Another year passes by, time's running fast and as Zelda fans we look back to what I dub the "Year of Rupees". It's the year of rupees, because in the two new Zelda games that were released in 2013 - The Wind Waker HD and A Link Between Worlds - Rupees are very important and because this year unleashed a giant attack on the wallets of the Zelda fans. I'm not kidding, when I say that this was the most expansive year to be a Zelda fan and collector. It makes the 25th Anniversary two years ago look fairly moderate.
Actually the year started with the aftershocks of the 25th Anniversary with Hyrule Historia getting its English release. It's the bible for every Zelda fan and it's nice to have it for the timeline section alone. Also, the Symphony to the Goddesses came to Europe with concerts in London, Paris and Berlin. I visited the one in Berlin and it was an unforgetable experience. In North America the 2nd Quest of the concert started shortly after and there were concerts in Australia as well. So, probably many Zelda fans worldwide visited the event and might count this as one of the most exciting days of the year.
While in 2012 it was totally silent around Zelda, we didn't have to wait long in 2013 to get our first Zelda announcement. Already in Januar Mr. Aonuma presented the first images of The Wind Waker HD, which would be released later this year.
In April we then got our first on the new handheld Zelda game, which was later titled A Link Between Worlds at E3. As I expected last year, they handled the newest Zelda handheld installment similar to Spirit Tracks: show the game in Spring, big presentation at E3 and then release the game before the end of the year. Nintendo likes to keep their games close to the chest lately. But it also turned out to be much more traditional than expected, while the 3D got utilized in a topdown view, the game also returned entirely to the world of A Link to the Past.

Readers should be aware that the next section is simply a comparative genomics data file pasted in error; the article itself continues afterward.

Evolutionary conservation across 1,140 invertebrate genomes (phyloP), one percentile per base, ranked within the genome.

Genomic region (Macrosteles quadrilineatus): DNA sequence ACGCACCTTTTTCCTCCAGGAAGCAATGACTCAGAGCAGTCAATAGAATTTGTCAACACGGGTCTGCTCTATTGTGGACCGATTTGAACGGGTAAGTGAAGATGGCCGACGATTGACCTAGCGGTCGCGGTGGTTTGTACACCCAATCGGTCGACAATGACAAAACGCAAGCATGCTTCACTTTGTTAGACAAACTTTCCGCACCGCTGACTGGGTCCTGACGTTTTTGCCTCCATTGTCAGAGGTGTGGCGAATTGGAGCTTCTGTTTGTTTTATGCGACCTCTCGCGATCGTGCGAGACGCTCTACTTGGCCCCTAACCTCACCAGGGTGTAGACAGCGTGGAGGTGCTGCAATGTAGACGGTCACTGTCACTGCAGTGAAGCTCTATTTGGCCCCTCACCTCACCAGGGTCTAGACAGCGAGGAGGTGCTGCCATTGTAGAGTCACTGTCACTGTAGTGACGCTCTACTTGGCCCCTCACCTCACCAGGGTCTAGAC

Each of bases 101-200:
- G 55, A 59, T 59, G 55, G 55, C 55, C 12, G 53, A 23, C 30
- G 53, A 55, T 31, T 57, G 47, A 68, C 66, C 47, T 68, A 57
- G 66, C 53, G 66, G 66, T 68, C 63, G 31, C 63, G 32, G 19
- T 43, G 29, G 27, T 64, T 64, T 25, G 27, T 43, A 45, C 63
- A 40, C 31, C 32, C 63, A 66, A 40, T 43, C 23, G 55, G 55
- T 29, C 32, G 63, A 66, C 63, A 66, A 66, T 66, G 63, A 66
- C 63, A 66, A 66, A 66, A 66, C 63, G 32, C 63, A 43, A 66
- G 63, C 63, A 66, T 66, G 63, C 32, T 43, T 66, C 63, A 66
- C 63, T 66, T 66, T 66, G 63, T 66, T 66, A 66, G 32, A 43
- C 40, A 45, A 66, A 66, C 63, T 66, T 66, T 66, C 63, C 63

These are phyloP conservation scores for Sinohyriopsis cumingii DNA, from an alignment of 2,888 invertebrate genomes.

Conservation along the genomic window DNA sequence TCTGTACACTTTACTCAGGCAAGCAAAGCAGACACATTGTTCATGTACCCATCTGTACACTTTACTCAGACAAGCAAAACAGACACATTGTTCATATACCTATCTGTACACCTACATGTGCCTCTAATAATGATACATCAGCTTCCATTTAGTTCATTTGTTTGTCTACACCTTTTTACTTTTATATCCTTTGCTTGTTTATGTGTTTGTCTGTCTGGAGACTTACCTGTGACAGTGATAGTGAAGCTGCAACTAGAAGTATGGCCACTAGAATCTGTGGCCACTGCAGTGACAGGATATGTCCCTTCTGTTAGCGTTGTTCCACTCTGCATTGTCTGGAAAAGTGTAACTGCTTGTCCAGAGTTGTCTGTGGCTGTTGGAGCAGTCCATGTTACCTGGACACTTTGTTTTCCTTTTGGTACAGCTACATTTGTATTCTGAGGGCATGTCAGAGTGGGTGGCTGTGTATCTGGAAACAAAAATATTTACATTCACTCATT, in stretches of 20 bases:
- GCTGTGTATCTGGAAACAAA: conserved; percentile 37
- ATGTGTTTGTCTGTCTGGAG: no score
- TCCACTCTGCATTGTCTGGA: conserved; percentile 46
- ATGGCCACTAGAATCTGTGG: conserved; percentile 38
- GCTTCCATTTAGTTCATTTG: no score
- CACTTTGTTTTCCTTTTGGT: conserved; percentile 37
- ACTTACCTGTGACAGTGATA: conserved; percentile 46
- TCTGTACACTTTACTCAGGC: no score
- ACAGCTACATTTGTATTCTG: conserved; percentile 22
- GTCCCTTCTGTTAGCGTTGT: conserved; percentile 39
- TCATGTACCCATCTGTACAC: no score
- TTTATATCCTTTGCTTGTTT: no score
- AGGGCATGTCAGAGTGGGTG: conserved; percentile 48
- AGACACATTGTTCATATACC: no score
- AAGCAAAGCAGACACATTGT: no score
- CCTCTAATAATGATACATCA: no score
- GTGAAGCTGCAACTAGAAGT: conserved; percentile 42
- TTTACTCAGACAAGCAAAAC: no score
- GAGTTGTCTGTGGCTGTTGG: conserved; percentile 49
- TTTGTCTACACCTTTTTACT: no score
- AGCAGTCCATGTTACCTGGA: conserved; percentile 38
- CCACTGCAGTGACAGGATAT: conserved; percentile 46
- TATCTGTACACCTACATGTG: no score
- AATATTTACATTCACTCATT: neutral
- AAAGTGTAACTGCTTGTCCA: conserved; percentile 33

To bridge the time until the new release, we got to enjoy some old Zelda games again. Oracle of Ages & Seasons were re-released for their first time on the 3DS Virtual Console after 12 years and there are probably quite some people out there, who actually got to play these game for their first. I personally used this occasion not only to replay these games, but to compile the first thorough Ring Guide for the games, because it was about time that someone did this. I only played two Hero starter gamers though and I plan to replay the Linked Games in 2014 and also collect all 64 rings again for the first time since playing the original games on the GBC!
After the adventures in Holodrum and Labrynna gamers returned to the Great Sea in September/October, but this time in HD. With the Wii U Nintendo decided to take similar paths with Zelda as on the 3DS. They remade/updated an older Zelda and bundled it with special black hardware decorated with golden ornaments from the game. This time with The Wind Waker HD and the black Wii U Gamepad, which nicely matches the black 3DS from two years ago. The game alone probably wouldn't have lured all too many Zelda fans in, since it lacks any new features, but with the bundle one or the other Zelda fan might have bought a Wii U this year. I'm actually one of them. Though I haven't used my Wii U all too much after finishing The Wind Waker HD, however, next year looks quite promising for the Wii U. And if you're still interested in the "limited" bundle, you can still get it pretty much everywhere, which is a little sad.
Harder to get might be the Limited Edition of the The Wind Waker HD, which came with a special Ganondorf figurine. Since Nintendo doesn't bundle physical games anymore (the Wii U bundle only has a download code), the whole thing was a pure collectible item for people, who want the game with disc, box and cover together with something special.